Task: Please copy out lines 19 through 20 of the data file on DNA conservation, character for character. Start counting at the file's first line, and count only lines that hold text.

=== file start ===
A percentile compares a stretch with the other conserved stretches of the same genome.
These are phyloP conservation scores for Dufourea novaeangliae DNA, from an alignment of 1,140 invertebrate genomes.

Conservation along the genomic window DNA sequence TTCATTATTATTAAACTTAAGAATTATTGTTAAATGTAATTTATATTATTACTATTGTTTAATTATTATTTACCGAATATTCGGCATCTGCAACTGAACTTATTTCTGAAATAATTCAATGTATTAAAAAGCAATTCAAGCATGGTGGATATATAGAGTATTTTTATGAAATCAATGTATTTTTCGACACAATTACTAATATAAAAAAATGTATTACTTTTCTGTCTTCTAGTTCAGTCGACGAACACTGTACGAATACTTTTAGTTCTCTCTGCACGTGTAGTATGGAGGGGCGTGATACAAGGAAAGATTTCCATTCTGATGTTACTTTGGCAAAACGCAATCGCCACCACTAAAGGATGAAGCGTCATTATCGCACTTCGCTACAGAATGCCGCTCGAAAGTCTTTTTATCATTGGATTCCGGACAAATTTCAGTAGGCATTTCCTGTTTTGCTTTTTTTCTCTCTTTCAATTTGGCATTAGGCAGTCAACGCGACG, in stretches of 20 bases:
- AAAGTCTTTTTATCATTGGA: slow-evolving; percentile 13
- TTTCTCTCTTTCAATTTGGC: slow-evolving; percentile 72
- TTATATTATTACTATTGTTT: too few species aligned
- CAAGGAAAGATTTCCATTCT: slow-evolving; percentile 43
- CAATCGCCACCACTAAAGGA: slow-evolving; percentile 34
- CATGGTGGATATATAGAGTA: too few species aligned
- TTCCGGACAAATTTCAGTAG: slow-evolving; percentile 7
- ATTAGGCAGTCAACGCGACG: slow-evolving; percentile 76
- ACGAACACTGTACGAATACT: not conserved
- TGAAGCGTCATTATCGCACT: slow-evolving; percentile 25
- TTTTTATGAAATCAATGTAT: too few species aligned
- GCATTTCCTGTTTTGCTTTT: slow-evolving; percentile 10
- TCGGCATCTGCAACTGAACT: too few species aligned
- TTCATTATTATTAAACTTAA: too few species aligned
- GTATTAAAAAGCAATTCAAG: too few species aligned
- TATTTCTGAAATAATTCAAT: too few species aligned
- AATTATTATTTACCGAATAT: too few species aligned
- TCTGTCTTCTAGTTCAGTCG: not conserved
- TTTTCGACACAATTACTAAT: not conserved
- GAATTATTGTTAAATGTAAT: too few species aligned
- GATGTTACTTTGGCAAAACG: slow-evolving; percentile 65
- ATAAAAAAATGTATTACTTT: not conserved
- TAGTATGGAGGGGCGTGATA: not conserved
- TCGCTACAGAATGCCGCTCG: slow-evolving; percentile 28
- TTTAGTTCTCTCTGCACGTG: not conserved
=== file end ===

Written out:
- TATTTCTGAAATAATTCAAT: too few species aligned
- AATTATTATTTACCGAATAT: too few species aligned